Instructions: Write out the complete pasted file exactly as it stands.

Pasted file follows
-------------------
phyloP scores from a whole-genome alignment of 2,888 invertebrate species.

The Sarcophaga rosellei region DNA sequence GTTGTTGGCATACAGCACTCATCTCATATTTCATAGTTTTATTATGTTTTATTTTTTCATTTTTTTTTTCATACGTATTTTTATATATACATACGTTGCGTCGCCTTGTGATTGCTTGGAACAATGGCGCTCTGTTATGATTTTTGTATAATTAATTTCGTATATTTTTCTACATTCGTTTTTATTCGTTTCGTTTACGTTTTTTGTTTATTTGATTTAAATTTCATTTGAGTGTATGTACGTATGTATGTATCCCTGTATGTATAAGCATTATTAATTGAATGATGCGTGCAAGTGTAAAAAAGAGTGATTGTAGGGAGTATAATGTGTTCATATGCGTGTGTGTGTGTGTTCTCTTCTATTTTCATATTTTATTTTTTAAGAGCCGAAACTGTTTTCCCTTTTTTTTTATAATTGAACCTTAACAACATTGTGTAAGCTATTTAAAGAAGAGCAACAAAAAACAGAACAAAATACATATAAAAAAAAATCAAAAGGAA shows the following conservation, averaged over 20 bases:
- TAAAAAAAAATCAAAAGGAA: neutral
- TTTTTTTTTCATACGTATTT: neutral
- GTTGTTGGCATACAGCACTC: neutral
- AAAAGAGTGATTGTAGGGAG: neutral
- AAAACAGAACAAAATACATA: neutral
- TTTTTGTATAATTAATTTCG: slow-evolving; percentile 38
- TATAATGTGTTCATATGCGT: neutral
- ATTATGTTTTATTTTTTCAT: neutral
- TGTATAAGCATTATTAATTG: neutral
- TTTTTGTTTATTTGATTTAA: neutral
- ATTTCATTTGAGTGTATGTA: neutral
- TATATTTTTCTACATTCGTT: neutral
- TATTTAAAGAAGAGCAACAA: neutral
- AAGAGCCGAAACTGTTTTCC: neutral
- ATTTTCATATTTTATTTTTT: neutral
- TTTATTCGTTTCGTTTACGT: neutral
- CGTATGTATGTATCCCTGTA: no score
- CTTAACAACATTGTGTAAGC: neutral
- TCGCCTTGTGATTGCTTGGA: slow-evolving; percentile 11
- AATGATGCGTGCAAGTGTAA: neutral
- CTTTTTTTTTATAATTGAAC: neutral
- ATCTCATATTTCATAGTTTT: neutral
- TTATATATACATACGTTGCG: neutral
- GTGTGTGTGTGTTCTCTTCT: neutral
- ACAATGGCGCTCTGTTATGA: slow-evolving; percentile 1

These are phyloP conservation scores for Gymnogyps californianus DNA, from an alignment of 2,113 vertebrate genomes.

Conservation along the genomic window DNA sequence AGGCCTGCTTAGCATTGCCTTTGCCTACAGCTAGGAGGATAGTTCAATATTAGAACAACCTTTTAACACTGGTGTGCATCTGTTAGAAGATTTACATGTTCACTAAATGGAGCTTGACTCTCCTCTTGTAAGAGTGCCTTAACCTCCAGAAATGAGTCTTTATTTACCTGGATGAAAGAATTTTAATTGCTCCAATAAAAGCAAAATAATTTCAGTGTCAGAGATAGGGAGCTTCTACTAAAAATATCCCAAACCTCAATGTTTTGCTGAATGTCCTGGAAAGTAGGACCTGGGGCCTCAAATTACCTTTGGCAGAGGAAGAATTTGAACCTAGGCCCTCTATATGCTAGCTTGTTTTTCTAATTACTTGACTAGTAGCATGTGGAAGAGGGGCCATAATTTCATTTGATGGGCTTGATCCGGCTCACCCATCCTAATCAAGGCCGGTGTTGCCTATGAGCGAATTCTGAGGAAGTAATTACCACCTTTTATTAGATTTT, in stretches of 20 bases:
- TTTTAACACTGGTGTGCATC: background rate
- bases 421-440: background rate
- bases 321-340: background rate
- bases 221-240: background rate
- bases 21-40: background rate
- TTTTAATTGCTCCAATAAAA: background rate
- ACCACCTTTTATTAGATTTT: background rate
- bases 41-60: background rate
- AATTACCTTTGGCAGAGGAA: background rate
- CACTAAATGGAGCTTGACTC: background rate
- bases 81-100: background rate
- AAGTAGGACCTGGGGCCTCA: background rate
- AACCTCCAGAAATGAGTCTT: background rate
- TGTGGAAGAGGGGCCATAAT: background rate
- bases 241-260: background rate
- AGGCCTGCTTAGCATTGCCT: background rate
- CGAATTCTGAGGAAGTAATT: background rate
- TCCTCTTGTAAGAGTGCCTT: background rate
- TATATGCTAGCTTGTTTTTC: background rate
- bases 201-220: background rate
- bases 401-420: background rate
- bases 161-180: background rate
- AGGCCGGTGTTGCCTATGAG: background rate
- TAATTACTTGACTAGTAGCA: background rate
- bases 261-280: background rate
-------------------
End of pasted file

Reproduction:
phyloP scores from a whole-genome alignment of 2,888 invertebrate species.

The Sarcophaga rosellei region DNA sequence GTTGTTGGCATACAGCACTCATCTCATATTTCATAGTTTTATTATGTTTTATTTTTTCATTTTTTTTTTCATACGTATTTTTATATATACATACGTTGCGTCGCCTTGTGATTGCTTGGAACAATGGCGCTCTGTTATGATTTTTGTATAATTAATTTCGTATATTTTTCTACATTCGTTTTTATTCGTTTCGTTTACGTTTTTTGTTTATTTGATTTAAATTTCATTTGAGTGTATGTACGTATGTATGTATCCCTGTATGTATAAGCATTATTAATTGAATGATGCGTGCAAGTGTAAAAAAGAGTGATTGTAGGGAGTATAATGTGTTCATATGCGTGTGTGTGTGTGTTCTCTTCTATTTTCATATTTTATTTTTTAAGAGCCGAAACTGTTTTCCCTTTTTTTTTATAATTGAACCTTAACAACATTGTGTAAGCTATTTAAAGAAGAGCAACAAAAAACAGAACAAAATACATATAAAAAAAAATCAAAAGGAA shows the following conservation, averaged over 20 bases:
- TAAAAAAAAATCAAAAGGAA: neutral
- TTTTTTTTTCATACGTATTT: neutral
- GTTGTTGGCATACAGCACTC: neutral
- AAAAGAGTGATTGTAGGGAG: neutral
- AAAACAGAACAAAATACATA: neutral
- TTTTTGTATAATTAATTTCG: slow-evolving; percentile 38
- TATAATGTGTTCATATGCGT: neutral
- ATTATGTTTTATTTTTTCAT: neutral
- TGTATAAGCATTATTAATTG: neutral
- TTTTTGTTTATTTGATTTAA: neutral
- ATTTCATTTGAGTGTATGTA: neutral
- TATATTTTTCTACATTCGTT: neutral
- TATTTAAAGAAGAGCAACAA: neutral
- AAGAGCCGAAACTGTTTTCC: neutral
- ATTTTCATATTTTATTTTTT: neutral
- TTTATTCGTTTCGTTTACGT: neutral
- CGTATGTATGTATCCCTGTA: no score
- CTTAACAACATTGTGTAAGC: neutral
- TCGCCTTGTGATTGCTTGGA: slow-evolving; percentile 11
- AATGATGCGTGCAAGTGTAA: neutral
- CTTTTTTTTTATAATTGAAC: neutral
- ATCTCATATTTCATAGTTTT: neutral
- TTATATATACATACGTTGCG: neutral
- GTGTGTGTGTGTTCTCTTCT: neutral
- ACAATGGCGCTCTGTTATGA: slow-evolving; percentile 1

These are phyloP conservation scores for Gymnogyps californianus DNA, from an alignment of 2,113 vertebrate genomes.

Conservation along the genomic window DNA sequence AGGCCTGCTTAGCATTGCCTTTGCCTACAGCTAGGAGGATAGTTCAATATTAGAACAACCTTTTAACACTGGTGTGCATCTGTTAGAAGATTTACATGTTCACTAAATGGAGCTTGACTCTCCTCTTGTAAGAGTGCCTTAACCTCCAGAAATGAGTCTTTATTTACCTGGATGAAAGAATTTTAATTGCTCCAATAAAAGCAAAATAATTTCAGTGTCAGAGATAGGGAGCTTCTACTAAAAATATCCCAAACCTCAATGTTTTGCTGAATGTCCTGGAAAGTAGGACCTGGGGCCTCAAATTACCTTTGGCAGAGGAAGAATTTGAACCTAGGCCCTCTATATGCTAGCTTGTTTTTCTAATTACTTGACTAGTAGCATGTGGAAGAGGGGCCATAATTTCATTTGATGGGCTTGATCCGGCTCACCCATCCTAATCAAGGCCGGTGTTGCCTATGAGCGAATTCTGAGGAAGTAATTACCACCTTTTATTAGATTTT, in stretches of 20 bases:
- TTTTAACACTGGTGTGCATC: background rate
- bases 421-440: background rate
- bases 321-340: background rate
- bases 221-240: background rate
- bases 21-40: background rate
- TTTTAATTGCTCCAATAAAA: background rate
- ACCACCTTTTATTAGATTTT: background rate
- bases 41-60: background rate
- AATTACCTTTGGCAGAGGAA: background rate
- CACTAAATGGAGCTTGACTC: background rate
- bases 81-100: background rate
- AAGTAGGACCTGGGGCCTCA: background rate
- AACCTCCAGAAATGAGTCTT: background rate
- TGTGGAAGAGGGGCCATAAT: background rate
- bases 241-260: background rate
- AGGCCTGCTTAGCATTGCCT: background rate
- CGAATTCTGAGGAAGTAATT: background rate
- TCCTCTTGTAAGAGTGCCTT: background rate
- TATATGCTAGCTTGTTTTTC: background rate
- bases 201-220: background rate
- bases 401-420: background rate
- bases 161-180: background rate
- AGGCCGGTGTTGCCTATGAG: background rate
- TAATTACTTGACTAGTAGCA: background rate
- bases 261-280: background rate